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Судебные дела / Зарубежная практика  / Fatai O. and Mary T. King v. Commissioner., United States Tax Court - Memorandum Decision, T.C. Memo. 2000-124, Docket No. 4373-99., Filed April 10, 2000

Fatai O. and Mary T. King v. Commissioner., United States Tax Court - Memorandum Decision, T.C. Memo. 2000-124, Docket No. 4373-99., Filed April 10, 2000


Fatai O. and Mary T. King v. Commissioner.

United States Tax Court - Memorandum Decision

T.C. Memo. 2000-124

Docket No. 4373-99.

Filed April 10, 2000.

Fatai O. King, pro se. John R. Gilbert and Paul J. Sude, for the respondent.


FOLEY, Judge: By notice of deficiency dated December 7, 1998, respondent determined a $12,736 deficiency and a $2,547 section 6662(a) accuracy-related penalty relating to Fatai and Mary King's 1995 Federal income tax. In an amendment to the answer, respondent asserted a section 6663(a) fraud penalty. All section references are to the Internal Revenue Code in effect for 1995.

The Kings, who resided in Wyndmoor, Pennsylvania, when they filed their petition, owned and operated a newsstand business. After concessions, the remaining issues are whether petitioners are entitled to a $12,554 section 179, and a $1,845 depreciation, deduction relating to newsstand construction. In support of these deductions, petitioners presented the Internal Revenue Service and the Court with canceled checks and an affidavit purportedly from Leroy Lee, who, petitioners contended, did the newsstand construction. The checks had been altered, and the affidavit was false, handwritten by Mr. King, and signed "Lee Leroy" rather than "Leroy Lee".

When respondent mistakenly went to Mr. King's business address to serve a subpoena to Mr. Lee, Mr. King posed as Mr. Lee and accepted service of the subpoena. In response to Mr. Lee's testimony that he had worked only on petitioners' home and did not give Mr. King an affidavit, Mr. King testified that "Lee Leroy" rather than "Leroy Lee" had worked on the newsstands, and that Mr. Leroy "wasn't coming" to testify. Mr. King knowingly submitted false and altered documents. In addition, his testimony was deliberately misleading, evasive, and untruthful.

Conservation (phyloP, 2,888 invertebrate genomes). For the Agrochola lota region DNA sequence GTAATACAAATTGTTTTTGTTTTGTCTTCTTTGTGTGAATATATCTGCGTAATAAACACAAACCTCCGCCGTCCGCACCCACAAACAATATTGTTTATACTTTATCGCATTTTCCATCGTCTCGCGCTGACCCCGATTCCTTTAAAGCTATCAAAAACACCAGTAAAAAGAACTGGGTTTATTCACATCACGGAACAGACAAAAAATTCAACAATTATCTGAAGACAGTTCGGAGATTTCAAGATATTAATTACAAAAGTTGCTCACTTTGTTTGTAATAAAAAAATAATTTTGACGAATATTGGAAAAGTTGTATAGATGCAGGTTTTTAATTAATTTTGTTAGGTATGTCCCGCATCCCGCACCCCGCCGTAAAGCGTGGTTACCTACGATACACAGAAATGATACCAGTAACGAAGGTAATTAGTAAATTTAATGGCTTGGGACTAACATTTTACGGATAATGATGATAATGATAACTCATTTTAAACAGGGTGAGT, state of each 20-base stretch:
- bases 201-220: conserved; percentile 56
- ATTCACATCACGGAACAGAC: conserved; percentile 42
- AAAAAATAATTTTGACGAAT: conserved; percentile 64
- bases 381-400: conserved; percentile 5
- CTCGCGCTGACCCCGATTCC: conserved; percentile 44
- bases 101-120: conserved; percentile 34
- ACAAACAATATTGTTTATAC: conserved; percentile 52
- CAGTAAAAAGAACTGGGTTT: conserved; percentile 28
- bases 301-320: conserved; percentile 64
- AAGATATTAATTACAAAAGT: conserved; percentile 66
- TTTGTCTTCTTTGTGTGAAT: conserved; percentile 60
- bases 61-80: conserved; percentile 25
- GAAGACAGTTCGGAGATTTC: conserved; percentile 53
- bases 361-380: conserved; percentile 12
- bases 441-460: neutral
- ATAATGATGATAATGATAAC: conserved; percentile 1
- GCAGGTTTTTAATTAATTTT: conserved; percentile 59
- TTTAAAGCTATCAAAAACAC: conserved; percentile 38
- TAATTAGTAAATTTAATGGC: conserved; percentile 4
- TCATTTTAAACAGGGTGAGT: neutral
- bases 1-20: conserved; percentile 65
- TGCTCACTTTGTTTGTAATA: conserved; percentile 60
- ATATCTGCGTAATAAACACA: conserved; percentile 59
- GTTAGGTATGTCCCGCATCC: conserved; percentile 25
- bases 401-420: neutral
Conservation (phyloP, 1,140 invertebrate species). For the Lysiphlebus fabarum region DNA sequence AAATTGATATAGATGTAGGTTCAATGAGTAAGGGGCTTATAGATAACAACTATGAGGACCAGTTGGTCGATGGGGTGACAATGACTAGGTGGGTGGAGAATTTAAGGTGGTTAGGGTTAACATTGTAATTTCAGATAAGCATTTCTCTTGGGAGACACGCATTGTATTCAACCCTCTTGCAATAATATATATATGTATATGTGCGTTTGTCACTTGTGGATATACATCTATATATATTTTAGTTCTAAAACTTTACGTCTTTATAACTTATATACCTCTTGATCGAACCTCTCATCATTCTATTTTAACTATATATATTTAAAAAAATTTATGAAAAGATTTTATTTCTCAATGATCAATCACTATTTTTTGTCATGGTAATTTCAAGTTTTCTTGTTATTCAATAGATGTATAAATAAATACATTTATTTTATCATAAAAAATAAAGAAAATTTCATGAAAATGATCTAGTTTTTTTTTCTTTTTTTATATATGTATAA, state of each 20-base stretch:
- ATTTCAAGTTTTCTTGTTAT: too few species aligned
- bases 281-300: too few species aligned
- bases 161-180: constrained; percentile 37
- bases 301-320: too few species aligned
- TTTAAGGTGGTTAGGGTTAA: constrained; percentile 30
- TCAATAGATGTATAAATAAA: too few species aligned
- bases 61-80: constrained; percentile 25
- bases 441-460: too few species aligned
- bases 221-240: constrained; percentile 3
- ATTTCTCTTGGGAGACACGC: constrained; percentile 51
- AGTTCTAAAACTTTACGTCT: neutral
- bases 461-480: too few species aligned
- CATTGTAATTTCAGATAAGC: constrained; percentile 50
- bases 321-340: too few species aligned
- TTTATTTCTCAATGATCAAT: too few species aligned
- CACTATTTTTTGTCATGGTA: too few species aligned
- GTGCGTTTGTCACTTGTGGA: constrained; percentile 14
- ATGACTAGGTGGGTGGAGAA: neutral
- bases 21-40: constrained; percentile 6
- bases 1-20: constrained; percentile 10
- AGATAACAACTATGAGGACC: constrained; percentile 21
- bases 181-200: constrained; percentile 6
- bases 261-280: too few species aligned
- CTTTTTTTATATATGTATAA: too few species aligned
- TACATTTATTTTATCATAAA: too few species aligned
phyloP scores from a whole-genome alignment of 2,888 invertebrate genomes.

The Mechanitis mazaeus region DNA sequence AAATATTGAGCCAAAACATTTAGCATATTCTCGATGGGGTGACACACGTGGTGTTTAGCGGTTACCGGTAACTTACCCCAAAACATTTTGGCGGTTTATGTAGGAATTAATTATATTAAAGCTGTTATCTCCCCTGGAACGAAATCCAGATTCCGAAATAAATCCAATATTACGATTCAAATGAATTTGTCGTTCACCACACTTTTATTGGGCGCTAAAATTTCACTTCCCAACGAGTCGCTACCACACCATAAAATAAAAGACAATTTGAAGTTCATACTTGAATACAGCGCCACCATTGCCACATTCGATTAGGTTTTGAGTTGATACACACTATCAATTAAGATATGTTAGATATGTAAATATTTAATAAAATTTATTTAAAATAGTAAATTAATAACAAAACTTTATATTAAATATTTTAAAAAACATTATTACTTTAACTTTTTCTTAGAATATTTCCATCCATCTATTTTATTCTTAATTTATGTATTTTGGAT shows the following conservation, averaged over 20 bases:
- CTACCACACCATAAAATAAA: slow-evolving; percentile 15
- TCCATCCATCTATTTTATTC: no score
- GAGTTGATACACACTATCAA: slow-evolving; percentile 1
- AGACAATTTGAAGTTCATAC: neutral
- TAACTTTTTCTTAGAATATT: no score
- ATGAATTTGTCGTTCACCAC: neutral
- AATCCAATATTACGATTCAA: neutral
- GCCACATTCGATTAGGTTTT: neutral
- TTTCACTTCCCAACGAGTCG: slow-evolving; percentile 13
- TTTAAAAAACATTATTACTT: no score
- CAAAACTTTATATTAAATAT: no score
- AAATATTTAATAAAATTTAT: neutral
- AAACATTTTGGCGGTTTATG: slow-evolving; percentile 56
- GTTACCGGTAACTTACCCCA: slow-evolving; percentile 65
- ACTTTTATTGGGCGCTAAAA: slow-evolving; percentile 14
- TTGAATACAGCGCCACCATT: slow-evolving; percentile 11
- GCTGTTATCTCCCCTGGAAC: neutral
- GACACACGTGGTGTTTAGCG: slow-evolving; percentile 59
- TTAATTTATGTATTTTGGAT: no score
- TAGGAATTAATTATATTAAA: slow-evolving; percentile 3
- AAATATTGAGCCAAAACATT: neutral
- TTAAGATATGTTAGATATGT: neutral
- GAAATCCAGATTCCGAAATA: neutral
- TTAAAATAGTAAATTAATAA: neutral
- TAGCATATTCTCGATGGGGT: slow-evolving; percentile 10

Petitioners are not entitled to the claimed deductions. In addition, Mr. King intentionally underreported taxable income and attempted to conceal, mislead, and prevent the collection of taxes. See Rowlee v. Commissioner [Dec. 40,228], 80 T.C. 1111, 1123 (1983). Accordingly, Mr. King is liable, pursuant to section 6663, for the fraud penalty, but, pursuant to section 6662(b), petitioners are not liable for an accuracy-related penalty.

Respondent moved for a penalty pursuant to section 6673, which provides that the Court may impose a penalty not in excess of $25,000. Petitioners' position is manifestly frivolous and groundless, see sec. 6673(a)(1)(B), and they have wasted the resources of this Court. We also note that this was the second trial at which petitioners submitted altered documents to this Court. See King v. Commissioner [Dec. 52,580(M)], T.C. Memo. 1998-69, affd. without published opinion [99-1 USTC ╤ 50,570] 182 F.3d 903 (3d Cir. 1999). Accordingly, the Court will impose a $5,000 penalty.

Contentions not addressed are moot, irrelevant, or meritless.

To reflect the foregoing,

An appropriate order will be issued and Decision will be entered under Rule 155. *


* By official Tax Court Order dated May 10, 2000, and signed by Judge Maurice B. Foley, the decision line was amended to read as indicated.



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